In vespertales, I researched and wrote 5 stories less absurd, and far more sexual than I had ever tried before on the theme of dusk. A short story about a Roman Slave, and another about a woman metamorphosed in a moment of passion both betray my love of Ovid. The language of passion demands excess, and I not only relished the chance to talk about chest hair, leaking precum, about the heat of an aroused vulva, but I flat out overdid unnecessary details about smells, sights and sounds. I wanted to write something as rococo and cheeky as a Fragonard or Watteau.
caramel tales: 7 x butterscotch torments
carameltales is the most gothic of my selections. Because it was so heavily and repeatedly edited, I wanted to make sure I changed gear every few paragraphs, treating it like a mixtape of stories. I started with the initial intention of writing some vindictive and erotic horror, and to be sure, it contains four deeply vindictive and sexualised stories — one of manipulation, one of stalking, one of murder, and one of bodily mutilation. And yet, embedded between these mean cellmates is a personal favourite: the tender story “uninterrupting daniel” about falling deeply in love, and wondering whether to put that love into words. It’s not based on real people, but I found myself crying after writing it. carameltales is dark work, aiming for dark arousal and dark happiness.
himtales: 7 erotic gay glimmers
himtales was deliberately written in the hopes of being accepted in MyErotica, and when it was, I celebrated. I’ve been quite anxious for acceptance by other gay men, but rather than try to hide that anxiety, I wrote 7 short erotic stories that tried to communicate the admixture of anxiety and arousal that is my experience of gayness. The 7 stories in himtales are based on the 7 subjects of the medieval Liberal Arts education: grammar, logic, rhetoric, arithmetic, geometry, music, astronomy. I’m noticing in my own culture that a lot of people don’t know that gays have always existed, so I was being deliberately mischievous using a medieval taxonomy. I edited the words in this anthology so heavily and so repeatedly that I started to hate it; I didn’t so much finish it as abandon it. And yet I’m proud of it now. I’m especially proud that it tells the story of my own sexual politics: that beauty is ineffable, and desire is disruptive of identity.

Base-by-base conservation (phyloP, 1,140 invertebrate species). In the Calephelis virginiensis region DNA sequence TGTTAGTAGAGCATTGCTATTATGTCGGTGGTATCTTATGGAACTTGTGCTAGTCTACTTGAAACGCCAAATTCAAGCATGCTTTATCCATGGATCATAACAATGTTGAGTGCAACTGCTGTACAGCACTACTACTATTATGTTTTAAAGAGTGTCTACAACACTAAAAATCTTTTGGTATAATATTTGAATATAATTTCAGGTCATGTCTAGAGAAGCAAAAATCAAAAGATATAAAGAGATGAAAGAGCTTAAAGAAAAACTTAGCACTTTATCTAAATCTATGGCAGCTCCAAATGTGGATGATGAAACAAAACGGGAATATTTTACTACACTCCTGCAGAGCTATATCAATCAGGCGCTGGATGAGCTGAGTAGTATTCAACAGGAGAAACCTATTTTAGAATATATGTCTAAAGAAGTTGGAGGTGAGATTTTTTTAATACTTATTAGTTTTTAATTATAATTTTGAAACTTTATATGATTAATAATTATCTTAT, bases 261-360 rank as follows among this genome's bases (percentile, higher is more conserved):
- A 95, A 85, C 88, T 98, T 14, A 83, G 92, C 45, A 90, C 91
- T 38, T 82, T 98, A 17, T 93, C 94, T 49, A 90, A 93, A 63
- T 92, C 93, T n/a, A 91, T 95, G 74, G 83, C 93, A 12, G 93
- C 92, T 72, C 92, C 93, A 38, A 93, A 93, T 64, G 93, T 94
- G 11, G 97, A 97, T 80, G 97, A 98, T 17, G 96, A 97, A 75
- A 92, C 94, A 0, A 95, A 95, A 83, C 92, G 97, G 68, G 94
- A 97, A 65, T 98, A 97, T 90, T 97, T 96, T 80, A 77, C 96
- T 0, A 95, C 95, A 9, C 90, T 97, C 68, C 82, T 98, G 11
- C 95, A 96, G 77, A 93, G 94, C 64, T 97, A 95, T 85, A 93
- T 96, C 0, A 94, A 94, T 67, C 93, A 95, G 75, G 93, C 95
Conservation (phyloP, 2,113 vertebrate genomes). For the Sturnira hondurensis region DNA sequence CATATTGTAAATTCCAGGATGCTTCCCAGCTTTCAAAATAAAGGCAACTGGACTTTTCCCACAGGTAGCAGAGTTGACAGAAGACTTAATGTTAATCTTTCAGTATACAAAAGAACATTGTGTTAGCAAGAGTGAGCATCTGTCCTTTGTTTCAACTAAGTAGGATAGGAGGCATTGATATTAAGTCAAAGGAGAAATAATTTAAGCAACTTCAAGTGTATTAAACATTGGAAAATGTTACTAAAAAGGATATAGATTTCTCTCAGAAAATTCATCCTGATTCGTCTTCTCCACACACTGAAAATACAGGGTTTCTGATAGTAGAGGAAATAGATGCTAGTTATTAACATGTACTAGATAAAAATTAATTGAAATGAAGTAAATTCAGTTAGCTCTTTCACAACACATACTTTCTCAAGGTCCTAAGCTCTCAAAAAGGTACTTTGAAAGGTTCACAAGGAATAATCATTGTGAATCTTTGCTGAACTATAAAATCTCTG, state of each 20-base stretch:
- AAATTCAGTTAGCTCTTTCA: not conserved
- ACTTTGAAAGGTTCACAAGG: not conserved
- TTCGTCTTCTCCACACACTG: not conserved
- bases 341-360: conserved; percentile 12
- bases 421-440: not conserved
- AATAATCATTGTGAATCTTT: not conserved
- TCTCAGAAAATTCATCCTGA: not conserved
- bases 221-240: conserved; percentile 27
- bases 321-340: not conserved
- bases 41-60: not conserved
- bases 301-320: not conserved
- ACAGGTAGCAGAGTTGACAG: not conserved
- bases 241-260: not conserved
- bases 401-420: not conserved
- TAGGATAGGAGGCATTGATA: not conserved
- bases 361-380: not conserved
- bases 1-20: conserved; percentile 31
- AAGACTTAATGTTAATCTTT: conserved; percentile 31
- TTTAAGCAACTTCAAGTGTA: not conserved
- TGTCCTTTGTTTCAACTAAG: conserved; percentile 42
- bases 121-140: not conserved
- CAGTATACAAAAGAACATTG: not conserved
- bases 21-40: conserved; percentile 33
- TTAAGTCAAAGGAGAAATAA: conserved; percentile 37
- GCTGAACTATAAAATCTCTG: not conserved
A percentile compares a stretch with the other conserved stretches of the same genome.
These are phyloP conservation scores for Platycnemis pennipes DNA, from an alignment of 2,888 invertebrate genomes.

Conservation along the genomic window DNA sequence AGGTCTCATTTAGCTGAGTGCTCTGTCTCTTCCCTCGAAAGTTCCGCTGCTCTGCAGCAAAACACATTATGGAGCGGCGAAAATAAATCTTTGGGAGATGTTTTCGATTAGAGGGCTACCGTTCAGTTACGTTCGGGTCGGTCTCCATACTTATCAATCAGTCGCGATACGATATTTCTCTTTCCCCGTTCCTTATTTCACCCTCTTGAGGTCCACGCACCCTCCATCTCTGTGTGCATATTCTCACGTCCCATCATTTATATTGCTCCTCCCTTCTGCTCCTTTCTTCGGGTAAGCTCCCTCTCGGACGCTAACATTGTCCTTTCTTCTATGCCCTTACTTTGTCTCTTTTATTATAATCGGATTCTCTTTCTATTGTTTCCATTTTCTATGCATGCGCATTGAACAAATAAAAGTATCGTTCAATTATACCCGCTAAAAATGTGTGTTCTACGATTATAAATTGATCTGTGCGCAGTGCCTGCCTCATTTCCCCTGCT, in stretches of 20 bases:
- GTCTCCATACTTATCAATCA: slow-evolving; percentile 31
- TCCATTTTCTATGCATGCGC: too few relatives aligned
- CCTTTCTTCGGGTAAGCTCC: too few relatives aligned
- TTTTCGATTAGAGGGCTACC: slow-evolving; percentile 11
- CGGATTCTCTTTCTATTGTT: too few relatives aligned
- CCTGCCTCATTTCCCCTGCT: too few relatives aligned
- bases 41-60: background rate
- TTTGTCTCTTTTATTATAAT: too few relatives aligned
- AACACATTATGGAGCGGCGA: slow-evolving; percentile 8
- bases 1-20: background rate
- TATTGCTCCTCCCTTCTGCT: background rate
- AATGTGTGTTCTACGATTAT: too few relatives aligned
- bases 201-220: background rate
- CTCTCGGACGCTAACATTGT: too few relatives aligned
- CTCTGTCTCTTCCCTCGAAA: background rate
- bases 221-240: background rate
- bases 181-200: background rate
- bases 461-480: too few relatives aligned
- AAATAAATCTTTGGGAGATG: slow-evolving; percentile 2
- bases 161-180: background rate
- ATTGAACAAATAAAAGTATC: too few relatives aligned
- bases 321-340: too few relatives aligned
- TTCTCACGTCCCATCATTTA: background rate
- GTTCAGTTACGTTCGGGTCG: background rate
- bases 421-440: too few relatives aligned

To write horror, I try to scare myself, but to write erotica, I write until I am aroused. I’m so proud that vespertales, carameltales and himtales are all published in the resplendent, and affirming MyErotica edited by Rose MyErotica, Jaiden MyErotica and Krogman, which I would recommend to all sex positive — or even sex ambivalent — readers. Subscribe to it, even for a while, and it will change your ideas about what erotica is, and can be.
marinetales: 7 x cuttlebone fables
marinetales is the unloved “strange child” of my work. It’s my “Rogue One: A Star Wars Story” or my “Harry Potter and the Half-Blood Prince” — something prickly, hard to love, a misfit piece. I wrote this with no other intention than to communicate my love and fear of the sea. Though it contains an erotic encounter between a salesman and a lonely islander, the real erotic moment for me comes in a story about an orca dragging someone down to a deep death. I’ve always been impressed by orcas, but it wasn’t until I visited Te Papa in Wellington, where they have a lifesize statue of an orca swimming above you, that I realised just what majestic killing machines they are. marinetales yields strange moments and strange details, just as the sea washes up unexpected souvenirs: elasmosaurus, calliope, glioblastoma, auks, and a dark retelling of the myth of Ilmatar.
cinematales: 5 x spliced derangements
The main aim of cinematales was to be as disturbing as possible in as few words as possible. The average length of each story is about 120 words. Short form disturbance is, in many ways, easier than long form disturbance; when flash fiction exploits horror, it’s the “ring and run” version of literature. So there’s something a little prankish about these tales. I set all of them in a cinema because we are in the dying days of movie theatres; I wish it weren’t so, but every time I see a movie, no matter whether it be a blockbuster or an indie, the theatres seem to be getting emptier and emptier every time. While I think cinematales is my worst work, I do hope that other writers choose the movie theatre as the locus of horror writing in future work. Our anxieties about our dark future, and our even darker pasts, are symbolised in the dimmed lights of that space.
If you’ve read this far, thankyou. I’m happy to take a break from short story writing for a while, although I will surely continue my daily practice and discipline of writing. For now, I’m happy to let these stories sink into the aphotic zone, down to the dark and deafening depths that swallow up all art, no matter how successful, no matter how failed it may be.